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Research Project: Alternatives to Antibiotics: Developing Novel Strategies to Improve Animal Welfare and Production Efficiency in Swine and Dairy

Location: Animal Biosciences & Biotechnology Laboratory

Title: Stability and volatility shape the gut bacteriome and mycobiome dynamics in a pig model

item FREEHAN, BRANDI - Kansas State University
item RAN, QINGHONG - Kansas State University
item DORMAN, VICTORIA - Kansas State University
item RUMBACK, COURTNEY - Kansas State University
item POGRANICHNIY, SOPHIA - Kansas State University
item WARD, KAITLYN - Kansas State University
item GOODBAND, ROBERT - Kansas State University
item NIEDERWERDER, MEGAN - Kansas State University
item Summers, Katie
item LEE, SONNY - Kansas State University

Submitted to: Nature Scientific Reports
Publication Type: Peer Reviewed Journal
Publication Acceptance Date: 8/24/2022
Publication Date: 9/5/2022
Citation: Freehan, B., Ran, Q., Dorman, V., Rumback, C., Pogranichniy, S., Ward, K., Goodband, R., Niederwerder, M., Summers, K.L., Lee, S.T. 2022. Stability and volatility shape the gut bacteriome and mycobiome dynamics in a pig model. Nature Scientific Reports. 12:15080.

Interpretive Summary: The interactions between the bacteria (bacteriome) and fungi (mycobiome) in the gastrointestinal tract of piglets have complex interactions that result in altered host development, growth, and disease pathogenesis. Due to the large number of microbes in the gut and the inability to culture many of these microbial members, these interactions remain poorly understood. Scientists at Kansas State University and at the Agricultural Research Service, Beltsville, Maryland analyzed the bacteriome and the levels of a specific fungus, Kazachstania slooffiae, in pigs from 2 days to 157 days of age. The scientists demonstrated the dynamic changes in the bacteriome at the preweaning stage with the progression to a more stable bacteriome in the nursery and finisher stages that corresponded with the elevation of K. slooffiae levels. K. slooffiae demonstrated negative inferred interactions with the bacteriome during the nursery stage with a shift to positive and negative interactions in adult pigs. These longitudinal interactions provide insight into the piglet gut ecosystem during development and further studies will investigate their role in piglet growth performance and disease pathogenesis.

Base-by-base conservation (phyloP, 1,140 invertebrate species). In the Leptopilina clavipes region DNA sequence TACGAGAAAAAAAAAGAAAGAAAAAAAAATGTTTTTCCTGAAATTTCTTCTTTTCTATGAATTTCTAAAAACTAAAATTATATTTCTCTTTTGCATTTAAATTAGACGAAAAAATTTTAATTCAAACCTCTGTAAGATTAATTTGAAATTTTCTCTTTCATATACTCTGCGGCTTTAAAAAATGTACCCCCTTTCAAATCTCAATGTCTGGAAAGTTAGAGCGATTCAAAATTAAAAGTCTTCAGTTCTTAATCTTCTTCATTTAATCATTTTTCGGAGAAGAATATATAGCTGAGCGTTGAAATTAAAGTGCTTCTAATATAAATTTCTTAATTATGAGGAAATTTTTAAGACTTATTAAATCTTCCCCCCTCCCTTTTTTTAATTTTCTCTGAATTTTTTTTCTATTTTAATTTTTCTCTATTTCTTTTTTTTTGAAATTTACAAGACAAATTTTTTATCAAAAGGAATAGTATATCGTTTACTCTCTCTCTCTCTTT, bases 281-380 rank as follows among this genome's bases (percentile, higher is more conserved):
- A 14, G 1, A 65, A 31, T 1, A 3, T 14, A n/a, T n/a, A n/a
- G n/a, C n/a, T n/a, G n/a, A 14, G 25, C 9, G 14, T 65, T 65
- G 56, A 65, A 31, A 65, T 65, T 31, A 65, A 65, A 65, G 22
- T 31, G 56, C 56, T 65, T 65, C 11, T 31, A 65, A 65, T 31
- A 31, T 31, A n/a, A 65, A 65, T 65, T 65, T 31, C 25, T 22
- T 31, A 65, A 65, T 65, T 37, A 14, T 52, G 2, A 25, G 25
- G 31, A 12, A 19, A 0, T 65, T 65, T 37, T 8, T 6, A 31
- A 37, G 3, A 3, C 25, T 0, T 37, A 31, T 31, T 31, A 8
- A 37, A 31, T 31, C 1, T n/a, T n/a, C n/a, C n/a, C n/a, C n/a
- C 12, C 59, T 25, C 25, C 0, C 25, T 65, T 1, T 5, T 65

Technical Abstract: The gut microbiome plays important roles in the maintenance of health and pathogenesis of diseases in the growing host. In order to fully comprehend the interplay of the gut microbiome and host, a foundational understanding of longitudinal bacteriome and mycobiome development is necessary. In this study, we evaluated enteric bacterial, fungal and host dynamics throughout the host lifetime. We collected a total of 234 fecal samples from 9 swine hosts across 31 time points in 3 developmental stages (5 preweaning, 15 nursery, and 11 growth adult). We then performed 16S rRNA amplicon sequencing for bacterial profiles and qPCR for the fungus Kazachstania slooffiae. We identified distinct bacteriome clustering according to the host developmental stage, with the preweaning stage exhibiting low bacterial diversity and high volatility amongst samples. We further recovered clusters of bacterial populations that were considered core, transient and increasing throughout the host lifetime, suggesting distinct yet important roles which these differing bacterial population clusters played in the different host stages. Kazachstania slooffiae was absent in the preweaning host but peaked during the nursery stage of the host. We determined that all host growth stages contained negative correlations between K. slooffiae and bacterial genera, with only the growth adult stage containing positive correlates. The lack of positive correlates and shared K. slooffiae-bacteria interactions between stages warrants future research into the interactions amongst these kingdoms for host health. This research is foundational for understanding how the bacteriome and mycobiome develop singularly, as well as a system in the host’s gut environment.